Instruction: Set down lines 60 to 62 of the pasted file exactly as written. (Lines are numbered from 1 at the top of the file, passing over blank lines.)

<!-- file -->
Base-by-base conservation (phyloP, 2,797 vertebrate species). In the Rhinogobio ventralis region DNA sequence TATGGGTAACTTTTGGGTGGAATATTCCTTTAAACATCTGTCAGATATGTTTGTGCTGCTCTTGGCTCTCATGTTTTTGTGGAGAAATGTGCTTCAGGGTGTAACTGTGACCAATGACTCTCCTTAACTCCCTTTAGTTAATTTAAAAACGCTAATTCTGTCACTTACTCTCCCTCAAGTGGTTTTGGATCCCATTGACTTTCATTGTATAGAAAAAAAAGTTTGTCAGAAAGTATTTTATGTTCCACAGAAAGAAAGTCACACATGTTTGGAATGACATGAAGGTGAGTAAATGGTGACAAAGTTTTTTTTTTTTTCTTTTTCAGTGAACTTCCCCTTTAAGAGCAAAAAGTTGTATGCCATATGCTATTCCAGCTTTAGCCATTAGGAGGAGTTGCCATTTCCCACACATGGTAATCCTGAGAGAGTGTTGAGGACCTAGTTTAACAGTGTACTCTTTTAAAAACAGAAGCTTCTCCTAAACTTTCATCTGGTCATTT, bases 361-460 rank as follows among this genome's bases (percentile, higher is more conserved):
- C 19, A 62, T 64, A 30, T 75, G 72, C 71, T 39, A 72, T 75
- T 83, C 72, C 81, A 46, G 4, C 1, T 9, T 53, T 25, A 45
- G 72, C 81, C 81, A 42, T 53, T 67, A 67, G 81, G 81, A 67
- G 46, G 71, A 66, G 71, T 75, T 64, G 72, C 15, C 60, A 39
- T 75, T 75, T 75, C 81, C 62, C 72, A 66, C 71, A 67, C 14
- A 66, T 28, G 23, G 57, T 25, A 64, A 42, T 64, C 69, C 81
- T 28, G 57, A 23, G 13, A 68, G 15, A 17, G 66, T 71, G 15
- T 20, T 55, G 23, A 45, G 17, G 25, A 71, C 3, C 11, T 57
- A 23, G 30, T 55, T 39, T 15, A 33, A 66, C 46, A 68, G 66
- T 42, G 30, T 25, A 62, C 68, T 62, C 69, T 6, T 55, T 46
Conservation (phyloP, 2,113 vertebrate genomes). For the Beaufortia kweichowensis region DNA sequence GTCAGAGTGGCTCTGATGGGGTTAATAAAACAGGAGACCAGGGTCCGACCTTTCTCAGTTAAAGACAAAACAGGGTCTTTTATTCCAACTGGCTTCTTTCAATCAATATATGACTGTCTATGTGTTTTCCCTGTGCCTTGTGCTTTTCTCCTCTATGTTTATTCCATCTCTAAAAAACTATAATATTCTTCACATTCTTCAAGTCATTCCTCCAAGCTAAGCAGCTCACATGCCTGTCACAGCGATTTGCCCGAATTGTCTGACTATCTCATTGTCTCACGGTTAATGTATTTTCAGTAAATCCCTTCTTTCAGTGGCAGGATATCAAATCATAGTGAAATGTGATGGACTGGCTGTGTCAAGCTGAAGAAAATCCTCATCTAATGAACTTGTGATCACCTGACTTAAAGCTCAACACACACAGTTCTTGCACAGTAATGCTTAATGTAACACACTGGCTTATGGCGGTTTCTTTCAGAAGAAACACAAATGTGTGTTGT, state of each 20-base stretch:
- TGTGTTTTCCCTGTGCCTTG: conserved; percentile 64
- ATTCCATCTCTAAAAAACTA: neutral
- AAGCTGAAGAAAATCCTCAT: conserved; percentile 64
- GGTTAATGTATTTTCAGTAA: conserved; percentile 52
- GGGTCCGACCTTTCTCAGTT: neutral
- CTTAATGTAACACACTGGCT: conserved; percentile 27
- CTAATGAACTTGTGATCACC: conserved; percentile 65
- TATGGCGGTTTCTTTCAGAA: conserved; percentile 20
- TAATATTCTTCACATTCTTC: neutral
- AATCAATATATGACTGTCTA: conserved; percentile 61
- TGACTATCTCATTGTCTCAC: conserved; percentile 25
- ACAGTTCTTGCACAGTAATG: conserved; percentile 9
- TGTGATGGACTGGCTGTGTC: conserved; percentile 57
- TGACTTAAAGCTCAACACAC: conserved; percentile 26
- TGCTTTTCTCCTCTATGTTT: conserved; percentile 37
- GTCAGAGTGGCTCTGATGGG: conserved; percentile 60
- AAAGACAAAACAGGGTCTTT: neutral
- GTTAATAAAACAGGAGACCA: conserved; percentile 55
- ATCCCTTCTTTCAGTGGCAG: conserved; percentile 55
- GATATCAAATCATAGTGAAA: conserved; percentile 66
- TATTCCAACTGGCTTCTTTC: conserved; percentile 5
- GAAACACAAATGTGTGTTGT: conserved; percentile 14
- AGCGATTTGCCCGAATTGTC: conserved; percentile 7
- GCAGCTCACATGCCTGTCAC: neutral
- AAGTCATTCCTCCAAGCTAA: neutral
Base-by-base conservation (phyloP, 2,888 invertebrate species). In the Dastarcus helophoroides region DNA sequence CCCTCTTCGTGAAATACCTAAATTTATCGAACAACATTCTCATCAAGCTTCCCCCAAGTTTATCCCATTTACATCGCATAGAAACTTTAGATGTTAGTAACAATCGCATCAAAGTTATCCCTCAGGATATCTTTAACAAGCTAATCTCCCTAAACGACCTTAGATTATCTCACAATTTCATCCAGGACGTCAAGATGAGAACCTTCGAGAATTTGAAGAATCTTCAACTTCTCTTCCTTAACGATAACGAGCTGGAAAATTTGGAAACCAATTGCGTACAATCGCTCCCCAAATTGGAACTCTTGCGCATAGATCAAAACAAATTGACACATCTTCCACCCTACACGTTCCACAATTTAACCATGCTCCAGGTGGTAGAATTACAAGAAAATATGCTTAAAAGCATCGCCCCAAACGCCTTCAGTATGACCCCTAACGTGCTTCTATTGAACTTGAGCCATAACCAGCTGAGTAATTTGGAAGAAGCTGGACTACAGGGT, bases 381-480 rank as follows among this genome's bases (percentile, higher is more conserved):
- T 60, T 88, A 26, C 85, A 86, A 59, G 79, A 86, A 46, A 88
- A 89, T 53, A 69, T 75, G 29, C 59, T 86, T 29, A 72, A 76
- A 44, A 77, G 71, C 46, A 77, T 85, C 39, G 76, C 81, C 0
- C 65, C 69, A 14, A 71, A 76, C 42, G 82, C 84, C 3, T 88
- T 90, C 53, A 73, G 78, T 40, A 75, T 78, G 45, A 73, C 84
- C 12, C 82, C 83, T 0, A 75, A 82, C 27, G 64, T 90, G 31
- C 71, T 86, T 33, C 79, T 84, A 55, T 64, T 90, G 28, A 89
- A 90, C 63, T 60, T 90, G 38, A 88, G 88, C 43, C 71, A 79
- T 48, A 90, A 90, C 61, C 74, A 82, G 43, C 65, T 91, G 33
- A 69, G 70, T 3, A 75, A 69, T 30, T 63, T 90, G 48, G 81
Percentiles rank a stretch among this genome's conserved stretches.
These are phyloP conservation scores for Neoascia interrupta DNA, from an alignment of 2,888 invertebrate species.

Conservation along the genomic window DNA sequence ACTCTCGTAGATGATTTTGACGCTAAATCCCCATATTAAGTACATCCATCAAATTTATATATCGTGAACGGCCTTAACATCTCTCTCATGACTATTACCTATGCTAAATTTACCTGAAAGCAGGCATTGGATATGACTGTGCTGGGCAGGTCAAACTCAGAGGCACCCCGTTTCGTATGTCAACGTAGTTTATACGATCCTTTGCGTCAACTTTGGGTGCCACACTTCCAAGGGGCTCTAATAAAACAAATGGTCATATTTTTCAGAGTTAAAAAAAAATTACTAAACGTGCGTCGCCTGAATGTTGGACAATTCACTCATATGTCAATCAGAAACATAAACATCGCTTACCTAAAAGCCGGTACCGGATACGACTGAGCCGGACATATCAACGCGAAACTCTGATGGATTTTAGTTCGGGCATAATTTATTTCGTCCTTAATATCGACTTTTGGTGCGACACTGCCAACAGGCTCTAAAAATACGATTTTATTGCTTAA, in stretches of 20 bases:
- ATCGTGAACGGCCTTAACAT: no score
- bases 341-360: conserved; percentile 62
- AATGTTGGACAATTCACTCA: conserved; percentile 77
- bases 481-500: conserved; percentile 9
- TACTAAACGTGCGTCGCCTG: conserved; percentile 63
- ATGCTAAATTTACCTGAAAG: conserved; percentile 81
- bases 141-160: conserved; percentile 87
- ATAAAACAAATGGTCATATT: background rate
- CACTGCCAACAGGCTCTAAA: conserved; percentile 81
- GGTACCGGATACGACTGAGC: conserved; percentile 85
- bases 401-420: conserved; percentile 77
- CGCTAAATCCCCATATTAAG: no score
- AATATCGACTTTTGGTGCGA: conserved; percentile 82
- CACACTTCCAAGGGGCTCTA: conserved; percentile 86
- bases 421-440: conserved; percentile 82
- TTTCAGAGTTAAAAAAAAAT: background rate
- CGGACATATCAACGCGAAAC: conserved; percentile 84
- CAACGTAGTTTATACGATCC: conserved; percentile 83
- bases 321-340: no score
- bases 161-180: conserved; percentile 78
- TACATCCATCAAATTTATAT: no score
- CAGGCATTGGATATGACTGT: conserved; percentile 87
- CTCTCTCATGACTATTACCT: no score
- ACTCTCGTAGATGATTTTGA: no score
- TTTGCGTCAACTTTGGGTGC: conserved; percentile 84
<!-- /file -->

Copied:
- CACTGCCAACAGGCTCTAAA: conserved; percentile 81
- GGTACCGGATACGACTGAGC: conserved; percentile 85
- bases 401-420: conserved; percentile 77